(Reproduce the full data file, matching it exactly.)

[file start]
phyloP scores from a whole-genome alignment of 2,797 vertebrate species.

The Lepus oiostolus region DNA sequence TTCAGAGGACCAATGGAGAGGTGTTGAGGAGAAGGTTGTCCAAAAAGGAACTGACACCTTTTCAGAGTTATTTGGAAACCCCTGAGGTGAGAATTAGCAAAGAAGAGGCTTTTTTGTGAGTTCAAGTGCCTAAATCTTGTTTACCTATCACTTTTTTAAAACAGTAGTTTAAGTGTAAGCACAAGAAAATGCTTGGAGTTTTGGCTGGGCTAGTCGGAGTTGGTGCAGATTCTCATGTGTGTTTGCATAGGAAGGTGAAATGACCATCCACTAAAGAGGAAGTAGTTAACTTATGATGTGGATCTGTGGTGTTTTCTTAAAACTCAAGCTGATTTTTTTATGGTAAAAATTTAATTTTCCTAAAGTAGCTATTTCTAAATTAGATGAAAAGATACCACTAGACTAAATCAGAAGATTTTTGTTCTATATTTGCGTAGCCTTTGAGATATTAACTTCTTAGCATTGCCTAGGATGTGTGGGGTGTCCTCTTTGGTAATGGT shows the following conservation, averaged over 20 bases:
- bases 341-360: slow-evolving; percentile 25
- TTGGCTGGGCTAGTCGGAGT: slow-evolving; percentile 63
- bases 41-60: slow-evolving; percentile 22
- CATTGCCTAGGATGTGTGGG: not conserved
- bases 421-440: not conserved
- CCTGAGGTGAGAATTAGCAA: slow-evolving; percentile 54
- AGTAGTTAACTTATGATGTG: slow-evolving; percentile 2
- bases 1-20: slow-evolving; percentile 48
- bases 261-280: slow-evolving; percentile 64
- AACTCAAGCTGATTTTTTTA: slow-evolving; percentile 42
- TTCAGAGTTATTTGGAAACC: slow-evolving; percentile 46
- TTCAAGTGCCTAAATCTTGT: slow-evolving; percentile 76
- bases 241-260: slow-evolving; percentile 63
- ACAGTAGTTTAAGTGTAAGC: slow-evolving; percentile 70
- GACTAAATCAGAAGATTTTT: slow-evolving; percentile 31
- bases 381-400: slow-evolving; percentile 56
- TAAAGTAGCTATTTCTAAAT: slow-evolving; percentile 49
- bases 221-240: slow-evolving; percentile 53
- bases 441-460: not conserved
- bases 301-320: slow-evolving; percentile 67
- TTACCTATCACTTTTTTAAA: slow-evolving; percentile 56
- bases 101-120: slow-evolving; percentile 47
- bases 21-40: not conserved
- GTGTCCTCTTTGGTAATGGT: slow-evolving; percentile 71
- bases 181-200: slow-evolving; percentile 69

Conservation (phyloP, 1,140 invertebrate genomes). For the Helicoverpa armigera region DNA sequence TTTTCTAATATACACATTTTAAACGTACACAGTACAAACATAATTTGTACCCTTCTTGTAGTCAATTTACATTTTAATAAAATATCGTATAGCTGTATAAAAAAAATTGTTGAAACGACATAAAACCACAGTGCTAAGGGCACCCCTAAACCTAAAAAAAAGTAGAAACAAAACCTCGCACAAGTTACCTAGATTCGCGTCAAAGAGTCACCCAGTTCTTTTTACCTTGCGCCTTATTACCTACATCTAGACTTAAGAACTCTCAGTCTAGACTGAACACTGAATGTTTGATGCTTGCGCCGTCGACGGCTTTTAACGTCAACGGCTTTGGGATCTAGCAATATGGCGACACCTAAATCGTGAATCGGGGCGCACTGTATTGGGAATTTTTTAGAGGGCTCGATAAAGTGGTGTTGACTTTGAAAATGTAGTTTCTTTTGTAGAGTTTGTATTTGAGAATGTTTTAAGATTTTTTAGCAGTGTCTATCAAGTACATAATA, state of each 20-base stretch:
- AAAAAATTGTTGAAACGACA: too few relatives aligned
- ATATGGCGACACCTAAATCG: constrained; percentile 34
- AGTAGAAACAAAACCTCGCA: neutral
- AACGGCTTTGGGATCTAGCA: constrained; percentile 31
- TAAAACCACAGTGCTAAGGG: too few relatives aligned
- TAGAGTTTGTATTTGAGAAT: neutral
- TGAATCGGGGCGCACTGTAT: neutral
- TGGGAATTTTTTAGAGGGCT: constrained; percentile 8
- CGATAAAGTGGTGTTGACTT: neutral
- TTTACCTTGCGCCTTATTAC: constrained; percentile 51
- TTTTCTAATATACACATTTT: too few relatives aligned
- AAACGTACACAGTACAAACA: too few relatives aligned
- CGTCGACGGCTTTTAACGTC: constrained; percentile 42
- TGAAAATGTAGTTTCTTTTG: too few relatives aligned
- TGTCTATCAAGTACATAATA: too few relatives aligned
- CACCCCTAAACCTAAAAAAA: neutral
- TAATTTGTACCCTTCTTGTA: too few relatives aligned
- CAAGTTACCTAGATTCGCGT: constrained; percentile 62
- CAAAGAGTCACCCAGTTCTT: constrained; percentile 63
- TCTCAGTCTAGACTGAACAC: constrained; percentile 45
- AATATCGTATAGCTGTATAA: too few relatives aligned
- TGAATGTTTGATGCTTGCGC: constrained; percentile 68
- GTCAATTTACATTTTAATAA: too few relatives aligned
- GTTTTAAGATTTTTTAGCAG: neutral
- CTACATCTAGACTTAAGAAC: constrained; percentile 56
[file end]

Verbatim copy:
phyloP scores from a whole-genome alignment of 2,797 vertebrate species.

The Lepus oiostolus region DNA sequence TTCAGAGGACCAATGGAGAGGTGTTGAGGAGAAGGTTGTCCAAAAAGGAACTGACACCTTTTCAGAGTTATTTGGAAACCCCTGAGGTGAGAATTAGCAAAGAAGAGGCTTTTTTGTGAGTTCAAGTGCCTAAATCTTGTTTACCTATCACTTTTTTAAAACAGTAGTTTAAGTGTAAGCACAAGAAAATGCTTGGAGTTTTGGCTGGGCTAGTCGGAGTTGGTGCAGATTCTCATGTGTGTTTGCATAGGAAGGTGAAATGACCATCCACTAAAGAGGAAGTAGTTAACTTATGATGTGGATCTGTGGTGTTTTCTTAAAACTCAAGCTGATTTTTTTATGGTAAAAATTTAATTTTCCTAAAGTAGCTATTTCTAAATTAGATGAAAAGATACCACTAGACTAAATCAGAAGATTTTTGTTCTATATTTGCGTAGCCTTTGAGATATTAACTTCTTAGCATTGCCTAGGATGTGTGGGGTGTCCTCTTTGGTAATGGT shows the following conservation, averaged over 20 bases:
- bases 341-360: slow-evolving; percentile 25
- TTGGCTGGGCTAGTCGGAGT: slow-evolving; percentile 63
- bases 41-60: slow-evolving; percentile 22
- CATTGCCTAGGATGTGTGGG: not conserved
- bases 421-440: not conserved
- CCTGAGGTGAGAATTAGCAA: slow-evolving; percentile 54
- AGTAGTTAACTTATGATGTG: slow-evolving; percentile 2
- bases 1-20: slow-evolving; percentile 48
- bases 261-280: slow-evolving; percentile 64
- AACTCAAGCTGATTTTTTTA: slow-evolving; percentile 42
- TTCAGAGTTATTTGGAAACC: slow-evolving; percentile 46
- TTCAAGTGCCTAAATCTTGT: slow-evolving; percentile 76
- bases 241-260: slow-evolving; percentile 63
- ACAGTAGTTTAAGTGTAAGC: slow-evolving; percentile 70
- GACTAAATCAGAAGATTTTT: slow-evolving; percentile 31
- bases 381-400: slow-evolving; percentile 56
- TAAAGTAGCTATTTCTAAAT: slow-evolving; percentile 49
- bases 221-240: slow-evolving; percentile 53
- bases 441-460: not conserved
- bases 301-320: slow-evolving; percentile 67
- TTACCTATCACTTTTTTAAA: slow-evolving; percentile 56
- bases 101-120: slow-evolving; percentile 47
- bases 21-40: not conserved
- GTGTCCTCTTTGGTAATGGT: slow-evolving; percentile 71
- bases 181-200: slow-evolving; percentile 69

Conservation (phyloP, 1,140 invertebrate genomes). For the Helicoverpa armigera region DNA sequence TTTTCTAATATACACATTTTAAACGTACACAGTACAAACATAATTTGTACCCTTCTTGTAGTCAATTTACATTTTAATAAAATATCGTATAGCTGTATAAAAAAAATTGTTGAAACGACATAAAACCACAGTGCTAAGGGCACCCCTAAACCTAAAAAAAAGTAGAAACAAAACCTCGCACAAGTTACCTAGATTCGCGTCAAAGAGTCACCCAGTTCTTTTTACCTTGCGCCTTATTACCTACATCTAGACTTAAGAACTCTCAGTCTAGACTGAACACTGAATGTTTGATGCTTGCGCCGTCGACGGCTTTTAACGTCAACGGCTTTGGGATCTAGCAATATGGCGACACCTAAATCGTGAATCGGGGCGCACTGTATTGGGAATTTTTTAGAGGGCTCGATAAAGTGGTGTTGACTTTGAAAATGTAGTTTCTTTTGTAGAGTTTGTATTTGAGAATGTTTTAAGATTTTTTAGCAGTGTCTATCAAGTACATAATA, state of each 20-base stretch:
- AAAAAATTGTTGAAACGACA: too few relatives aligned
- ATATGGCGACACCTAAATCG: constrained; percentile 34
- AGTAGAAACAAAACCTCGCA: neutral
- AACGGCTTTGGGATCTAGCA: constrained; percentile 31
- TAAAACCACAGTGCTAAGGG: too few relatives aligned
- TAGAGTTTGTATTTGAGAAT: neutral
- TGAATCGGGGCGCACTGTAT: neutral
- TGGGAATTTTTTAGAGGGCT: constrained; percentile 8
- CGATAAAGTGGTGTTGACTT: neutral
- TTTACCTTGCGCCTTATTAC: constrained; percentile 51
- TTTTCTAATATACACATTTT: too few relatives aligned
- AAACGTACACAGTACAAACA: too few relatives aligned
- CGTCGACGGCTTTTAACGTC: constrained; percentile 42
- TGAAAATGTAGTTTCTTTTG: too few relatives aligned
- TGTCTATCAAGTACATAATA: too few relatives aligned
- CACCCCTAAACCTAAAAAAA: neutral
- TAATTTGTACCCTTCTTGTA: too few relatives aligned
- CAAGTTACCTAGATTCGCGT: constrained; percentile 62
- CAAAGAGTCACCCAGTTCTT: constrained; percentile 63
- TCTCAGTCTAGACTGAACAC: constrained; percentile 45
- AATATCGTATAGCTGTATAA: too few relatives aligned
- TGAATGTTTGATGCTTGCGC: constrained; percentile 68
- GTCAATTTACATTTTAATAA: too few relatives aligned
- GTTTTAAGATTTTTTAGCAG: neutral
- CTACATCTAGACTTAAGAAC: constrained; percentile 56